Ruby Holmes is a Technical Advisor on Inclusive Governance at Humanity and Inclusion (HI) and an IDPP alumnus.
Her academic and professional interests include the inclusion of people with disabilities in post-conflict mediation and peace building, specifically in developing countries.
What is your role at HI? What are your tasks/responsibilities?
The Inclusive Governance unit at HI aims to promote participation, inclusion and accountability at all levels within public disability governance. We prioritize our work with civil society while bringing all relevant stakeholders, such as government representatives and service providers, together for dialogue. The core work of our team is to promote inclusive governance that recognizes and favors the participation of a diverse, representative and strong civil society.
My main responsibility is to provide technical support to our field teams. Most recently, I conducted a mission trip to South Sudan where I trained HI staff on capacity assessment and building. We also held a training with different Disabled Persons’ Organizations (DPOs) on disability awareness, advocacy and network building. I also represent HI on global initiatives, such as the International Disability and Development Consortium (IDDC) where I act as co-chair for the DPO Task Group.
What inspired you to pursue work related to disability?
I have close friends and family members who have different disability types, so I’ve been an ally my entire life. People with disabilities are one of the most marginalized populations in the world, especially in developing countries and humanitarian and conflict settings.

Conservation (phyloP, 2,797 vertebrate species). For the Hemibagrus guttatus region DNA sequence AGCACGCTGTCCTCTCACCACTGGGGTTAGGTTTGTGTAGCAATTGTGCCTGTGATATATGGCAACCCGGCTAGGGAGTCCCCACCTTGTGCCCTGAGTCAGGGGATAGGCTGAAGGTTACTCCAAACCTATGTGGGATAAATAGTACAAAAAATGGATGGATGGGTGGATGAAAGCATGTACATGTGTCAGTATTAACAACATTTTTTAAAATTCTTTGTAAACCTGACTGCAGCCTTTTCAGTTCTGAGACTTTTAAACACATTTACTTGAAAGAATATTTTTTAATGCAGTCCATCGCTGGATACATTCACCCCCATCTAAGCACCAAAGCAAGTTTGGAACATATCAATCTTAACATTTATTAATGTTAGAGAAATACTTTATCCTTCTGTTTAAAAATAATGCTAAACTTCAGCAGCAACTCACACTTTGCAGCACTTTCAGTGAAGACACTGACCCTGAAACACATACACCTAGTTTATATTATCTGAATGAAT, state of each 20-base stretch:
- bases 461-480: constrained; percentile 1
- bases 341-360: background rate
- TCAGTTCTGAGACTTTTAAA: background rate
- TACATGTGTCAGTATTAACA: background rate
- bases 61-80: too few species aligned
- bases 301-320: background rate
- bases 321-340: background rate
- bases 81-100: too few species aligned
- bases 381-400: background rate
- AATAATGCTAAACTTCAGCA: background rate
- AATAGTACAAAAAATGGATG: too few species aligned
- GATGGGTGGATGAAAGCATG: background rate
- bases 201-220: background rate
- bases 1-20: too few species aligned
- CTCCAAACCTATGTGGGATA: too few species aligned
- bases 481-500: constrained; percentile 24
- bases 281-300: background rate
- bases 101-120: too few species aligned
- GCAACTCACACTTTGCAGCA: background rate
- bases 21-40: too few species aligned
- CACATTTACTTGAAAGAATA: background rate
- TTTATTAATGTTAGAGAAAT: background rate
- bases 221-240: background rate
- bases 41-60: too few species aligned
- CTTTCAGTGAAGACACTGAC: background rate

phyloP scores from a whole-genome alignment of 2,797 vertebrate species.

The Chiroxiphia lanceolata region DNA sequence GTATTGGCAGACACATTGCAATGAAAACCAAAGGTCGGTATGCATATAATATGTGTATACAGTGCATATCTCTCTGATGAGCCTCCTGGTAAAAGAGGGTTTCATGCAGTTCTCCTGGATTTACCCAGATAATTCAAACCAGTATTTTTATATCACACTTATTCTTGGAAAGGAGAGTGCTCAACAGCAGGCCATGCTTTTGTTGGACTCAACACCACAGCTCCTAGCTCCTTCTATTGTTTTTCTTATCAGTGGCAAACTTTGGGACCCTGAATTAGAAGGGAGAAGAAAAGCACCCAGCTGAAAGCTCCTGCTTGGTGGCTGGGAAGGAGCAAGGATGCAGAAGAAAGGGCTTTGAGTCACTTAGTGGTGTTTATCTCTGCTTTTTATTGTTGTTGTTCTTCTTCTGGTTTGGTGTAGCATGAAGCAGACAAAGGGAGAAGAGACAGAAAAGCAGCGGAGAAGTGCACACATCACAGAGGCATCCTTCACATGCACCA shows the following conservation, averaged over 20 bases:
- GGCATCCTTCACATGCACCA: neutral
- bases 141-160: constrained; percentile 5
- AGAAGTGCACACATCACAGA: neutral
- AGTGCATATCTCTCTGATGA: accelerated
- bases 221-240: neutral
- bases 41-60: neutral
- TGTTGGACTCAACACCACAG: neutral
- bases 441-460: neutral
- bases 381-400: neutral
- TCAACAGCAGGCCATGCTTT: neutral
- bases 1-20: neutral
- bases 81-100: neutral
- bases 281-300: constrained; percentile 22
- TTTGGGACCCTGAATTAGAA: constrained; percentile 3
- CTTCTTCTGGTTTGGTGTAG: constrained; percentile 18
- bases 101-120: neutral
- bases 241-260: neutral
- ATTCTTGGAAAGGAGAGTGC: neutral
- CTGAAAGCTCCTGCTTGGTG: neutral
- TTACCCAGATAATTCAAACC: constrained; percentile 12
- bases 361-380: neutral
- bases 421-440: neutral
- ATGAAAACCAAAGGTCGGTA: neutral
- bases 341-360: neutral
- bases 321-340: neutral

I’ve always been passionate about pursuing a career in international human rights, so focusing on disability has never been a question.
What do you enjoy the most about your work?
Connecting with and supporting our field teams is definitely a highlight. I enjoy learning about our different projects and supporting them to be as inclusive as possible while encouraging our local partners to have as much agency as possible. I enjoy the constant problem solving and creating thinking required for the different contexts. Being part of our global initiatives is also exciting, as I learn from other international efforts and networks.
How did your time at IDPP help prepare you for this role?
My time at IDPP increased my technical knowledge on the Sustainable Development Goals (SDGs), especially as they relate to disability. One of our global projects is working in partnership with Leonard Cheshire Disability (LCD) on creating a framework/tool for DPOs to monitor SDG implementation in their countries. The tool looks at SDG implementation through the Convention on the Rights of Persons with Disabilities (CRPD) to ensure disability inclusion and policies meet international standards.
What’s one of your favorite memories about your time with IDPP?
I really enjoyed the weekly seminars that brought disability experts to campus to share their knowledge and experiences. It was great to have a variety of topics and perspectives to engage in conversation and learn resources, all for free! The world of disability inclusion is rightfully complex and ever evolving, so it’s important to keep learning and share ideas.